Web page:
Mid-Market Opportunities: Where Should You Look?
It feels like the world is changing every day and it is difficult to predict how the economy to evolve. But we believe, as do others, that there are still opportunities to be found. Specifically, opportunities to buy within the mid-market essential product manufacturing space.
What is essential product manufacturing?
Our government has deemed certain manufactured goods as “essential”, including:
– Medical equipment/instruments
– Sanitary products
– Household paper products
As we’ve mentioned before, the demand for these products is high and many facilities are working hard to keep up while also protecting their own workers. We do not expect demand to lower anytime soon.
Where do the opportunities lie?
Our team is specifically choosing to work with essential businesses that have strong balance sheets and are looking to make acquisitions. They are looking to take advantage of the dislocation in the market. In these times of market dislocation, acquirers are able to structure transactions in ways that allow them to mitigate near-term risks while positioning for long-term growth.
It is also important to remember that even as businesses try to conserve cash against uncertainty, they may still have classic reasons to acquire, such as gaining competitive advantages, increasing market share, or influencing supply chains (particularly critical right now). Experts at McKinsey name six types of successful acquisitions and they are all in play to varying degrees, even in our currently uncertain situation:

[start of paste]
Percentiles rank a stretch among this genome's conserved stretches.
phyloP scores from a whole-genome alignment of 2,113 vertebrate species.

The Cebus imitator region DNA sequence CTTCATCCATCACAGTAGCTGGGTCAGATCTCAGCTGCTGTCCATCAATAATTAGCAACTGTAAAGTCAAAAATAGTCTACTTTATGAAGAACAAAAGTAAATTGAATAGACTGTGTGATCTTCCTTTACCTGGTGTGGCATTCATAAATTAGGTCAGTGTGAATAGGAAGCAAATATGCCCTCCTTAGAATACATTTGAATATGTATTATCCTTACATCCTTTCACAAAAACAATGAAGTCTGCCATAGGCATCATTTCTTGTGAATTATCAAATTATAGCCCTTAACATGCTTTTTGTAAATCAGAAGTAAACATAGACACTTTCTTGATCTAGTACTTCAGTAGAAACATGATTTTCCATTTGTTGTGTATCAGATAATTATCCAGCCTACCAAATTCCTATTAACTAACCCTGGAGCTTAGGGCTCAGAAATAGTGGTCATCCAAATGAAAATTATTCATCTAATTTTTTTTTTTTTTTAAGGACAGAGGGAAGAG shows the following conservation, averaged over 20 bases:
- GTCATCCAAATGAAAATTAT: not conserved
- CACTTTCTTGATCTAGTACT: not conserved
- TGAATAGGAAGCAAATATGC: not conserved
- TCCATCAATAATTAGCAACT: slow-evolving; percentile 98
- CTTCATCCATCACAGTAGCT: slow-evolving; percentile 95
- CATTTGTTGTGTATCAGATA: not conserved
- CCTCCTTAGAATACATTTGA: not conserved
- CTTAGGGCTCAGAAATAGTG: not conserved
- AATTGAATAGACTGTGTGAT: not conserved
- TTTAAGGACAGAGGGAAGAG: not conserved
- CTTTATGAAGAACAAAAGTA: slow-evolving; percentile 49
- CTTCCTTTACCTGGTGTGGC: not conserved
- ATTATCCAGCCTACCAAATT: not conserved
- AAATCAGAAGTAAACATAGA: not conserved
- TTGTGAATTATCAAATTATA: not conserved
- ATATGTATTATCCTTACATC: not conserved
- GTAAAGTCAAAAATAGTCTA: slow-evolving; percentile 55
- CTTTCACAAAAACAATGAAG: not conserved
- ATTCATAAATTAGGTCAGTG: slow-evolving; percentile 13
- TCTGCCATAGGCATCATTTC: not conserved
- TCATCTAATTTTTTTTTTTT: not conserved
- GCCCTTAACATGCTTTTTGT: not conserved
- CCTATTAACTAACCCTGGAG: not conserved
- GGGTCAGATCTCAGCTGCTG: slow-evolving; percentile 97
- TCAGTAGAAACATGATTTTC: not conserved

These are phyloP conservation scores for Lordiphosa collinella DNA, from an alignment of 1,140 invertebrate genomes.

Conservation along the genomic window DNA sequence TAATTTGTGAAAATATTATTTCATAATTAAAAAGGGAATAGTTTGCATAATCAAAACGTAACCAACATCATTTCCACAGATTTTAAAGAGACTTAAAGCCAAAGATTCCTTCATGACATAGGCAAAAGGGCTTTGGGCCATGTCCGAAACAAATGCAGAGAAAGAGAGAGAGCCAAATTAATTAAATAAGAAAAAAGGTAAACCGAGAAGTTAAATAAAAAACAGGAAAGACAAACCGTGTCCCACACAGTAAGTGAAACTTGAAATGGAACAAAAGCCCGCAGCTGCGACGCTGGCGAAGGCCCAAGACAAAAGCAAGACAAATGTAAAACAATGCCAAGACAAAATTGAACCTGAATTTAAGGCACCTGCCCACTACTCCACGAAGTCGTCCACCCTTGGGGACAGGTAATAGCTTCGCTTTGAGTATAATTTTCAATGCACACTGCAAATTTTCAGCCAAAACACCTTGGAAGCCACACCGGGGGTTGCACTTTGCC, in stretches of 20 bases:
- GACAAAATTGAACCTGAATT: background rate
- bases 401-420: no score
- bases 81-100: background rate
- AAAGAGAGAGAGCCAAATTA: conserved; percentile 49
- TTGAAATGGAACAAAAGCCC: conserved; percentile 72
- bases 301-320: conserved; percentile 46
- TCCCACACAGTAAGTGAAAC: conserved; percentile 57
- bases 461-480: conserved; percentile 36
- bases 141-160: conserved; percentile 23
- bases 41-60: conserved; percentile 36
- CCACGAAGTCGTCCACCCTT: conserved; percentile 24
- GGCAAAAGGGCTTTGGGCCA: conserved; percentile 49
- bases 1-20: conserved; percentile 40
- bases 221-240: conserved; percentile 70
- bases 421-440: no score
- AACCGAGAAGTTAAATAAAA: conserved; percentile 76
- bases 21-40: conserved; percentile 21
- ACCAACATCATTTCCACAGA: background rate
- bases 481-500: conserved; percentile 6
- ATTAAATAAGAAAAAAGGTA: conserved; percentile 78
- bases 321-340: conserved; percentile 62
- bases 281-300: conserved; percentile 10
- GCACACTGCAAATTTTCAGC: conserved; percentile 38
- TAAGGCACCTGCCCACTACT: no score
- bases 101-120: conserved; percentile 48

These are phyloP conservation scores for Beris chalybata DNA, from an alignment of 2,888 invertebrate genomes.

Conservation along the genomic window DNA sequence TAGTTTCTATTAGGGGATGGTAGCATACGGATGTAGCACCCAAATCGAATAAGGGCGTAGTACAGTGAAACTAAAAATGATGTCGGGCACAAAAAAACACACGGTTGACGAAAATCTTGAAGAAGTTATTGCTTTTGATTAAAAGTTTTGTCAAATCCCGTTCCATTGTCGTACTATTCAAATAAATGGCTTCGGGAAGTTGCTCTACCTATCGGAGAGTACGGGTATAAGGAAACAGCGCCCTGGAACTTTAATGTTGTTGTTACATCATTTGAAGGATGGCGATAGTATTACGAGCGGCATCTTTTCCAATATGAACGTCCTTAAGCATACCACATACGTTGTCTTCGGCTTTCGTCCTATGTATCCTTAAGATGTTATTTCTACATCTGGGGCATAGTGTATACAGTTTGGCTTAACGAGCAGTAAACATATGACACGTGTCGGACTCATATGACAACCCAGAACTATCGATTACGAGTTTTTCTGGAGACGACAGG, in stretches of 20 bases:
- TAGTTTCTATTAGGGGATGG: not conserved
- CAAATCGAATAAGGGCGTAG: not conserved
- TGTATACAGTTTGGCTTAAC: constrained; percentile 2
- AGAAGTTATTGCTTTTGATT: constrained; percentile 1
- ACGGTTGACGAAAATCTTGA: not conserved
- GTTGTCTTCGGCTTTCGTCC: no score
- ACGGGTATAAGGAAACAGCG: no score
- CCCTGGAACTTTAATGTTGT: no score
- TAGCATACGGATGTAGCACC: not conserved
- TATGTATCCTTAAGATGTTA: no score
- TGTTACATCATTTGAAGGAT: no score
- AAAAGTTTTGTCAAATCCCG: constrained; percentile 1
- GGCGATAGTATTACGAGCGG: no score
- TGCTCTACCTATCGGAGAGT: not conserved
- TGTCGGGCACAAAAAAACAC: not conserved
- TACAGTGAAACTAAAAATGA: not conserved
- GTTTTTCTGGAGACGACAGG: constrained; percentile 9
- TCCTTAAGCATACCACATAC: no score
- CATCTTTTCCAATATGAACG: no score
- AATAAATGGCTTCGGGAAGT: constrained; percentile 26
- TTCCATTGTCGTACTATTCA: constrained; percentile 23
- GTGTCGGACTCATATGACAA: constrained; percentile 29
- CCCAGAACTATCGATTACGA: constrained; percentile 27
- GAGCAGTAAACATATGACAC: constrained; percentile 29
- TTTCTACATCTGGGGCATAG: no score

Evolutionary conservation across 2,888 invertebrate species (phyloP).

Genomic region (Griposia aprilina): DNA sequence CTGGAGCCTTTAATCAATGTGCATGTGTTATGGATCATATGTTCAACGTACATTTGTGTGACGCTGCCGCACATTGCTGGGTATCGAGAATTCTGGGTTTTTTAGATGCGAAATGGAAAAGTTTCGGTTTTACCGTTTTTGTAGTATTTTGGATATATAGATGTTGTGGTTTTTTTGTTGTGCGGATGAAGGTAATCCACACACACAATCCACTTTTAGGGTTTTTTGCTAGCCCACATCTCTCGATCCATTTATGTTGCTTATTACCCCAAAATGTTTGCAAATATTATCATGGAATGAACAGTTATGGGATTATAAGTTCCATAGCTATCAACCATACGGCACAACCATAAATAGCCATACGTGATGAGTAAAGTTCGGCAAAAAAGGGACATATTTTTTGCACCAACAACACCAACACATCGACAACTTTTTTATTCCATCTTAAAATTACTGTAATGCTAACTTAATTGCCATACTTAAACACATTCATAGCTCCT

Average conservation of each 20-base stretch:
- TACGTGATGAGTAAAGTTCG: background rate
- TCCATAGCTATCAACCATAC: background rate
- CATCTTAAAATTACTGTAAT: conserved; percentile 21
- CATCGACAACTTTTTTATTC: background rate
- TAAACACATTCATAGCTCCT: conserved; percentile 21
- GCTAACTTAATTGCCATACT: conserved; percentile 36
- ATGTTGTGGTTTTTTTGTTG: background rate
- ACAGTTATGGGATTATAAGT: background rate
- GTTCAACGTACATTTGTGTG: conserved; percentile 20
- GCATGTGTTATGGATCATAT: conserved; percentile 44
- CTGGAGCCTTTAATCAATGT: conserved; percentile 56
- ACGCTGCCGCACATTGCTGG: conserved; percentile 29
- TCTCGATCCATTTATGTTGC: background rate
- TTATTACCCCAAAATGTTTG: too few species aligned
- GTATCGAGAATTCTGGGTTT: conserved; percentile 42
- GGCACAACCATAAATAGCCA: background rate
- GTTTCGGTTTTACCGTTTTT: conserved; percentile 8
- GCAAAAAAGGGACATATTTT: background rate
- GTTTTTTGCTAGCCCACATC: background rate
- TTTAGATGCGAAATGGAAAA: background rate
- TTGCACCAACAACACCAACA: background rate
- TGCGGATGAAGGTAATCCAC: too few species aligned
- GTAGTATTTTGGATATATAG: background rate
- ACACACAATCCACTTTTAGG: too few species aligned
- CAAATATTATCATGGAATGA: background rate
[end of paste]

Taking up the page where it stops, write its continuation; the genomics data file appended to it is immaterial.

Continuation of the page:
1. Improving the performance of the target company
2. Removing excess capacity from an industry
3. Creating market access for products
4. Acquiring skills or technologies more quickly or at lower cost than they could be built in-house
5. Exploiting a business’s industry-specific scalability
6. Picking winners early and helping them develop their businesses
Why is now a good time to think about this?
Because the middle market is in a unique position at the moment. Other than some opportunistic minority deals, large-market private equity is mostly sitting tight right now, but lower middle-market activity remains somewhat active.
“Lower middle-market deals are driven as much, if not more, by personal reasons than by financial ones,” explained Axial CEO Peter Lehrman. “Death, disease, divorce, retirement. … It’s not always about maximizing for price, which is what usually catalyzes larger deals.”
Now is also a time of increased security for both parties. Sellers are able to take chips off the table, while gaining support from a larger organization to help weather the current storm. The benefit for buyers comes in the form of deal structure. While we are not seeing significant decreases in overall valuations for “essential” businesses, we are seeing changes in structure. More transactions are including seller notes and earn-out provisions to help mitigate some of the risk for buyers, while still allowing sellers to achieve their desired net proceeds.
If you are considering a sale or looking to grow through an acquisition, contact us for a confidential discussion around your specific situation.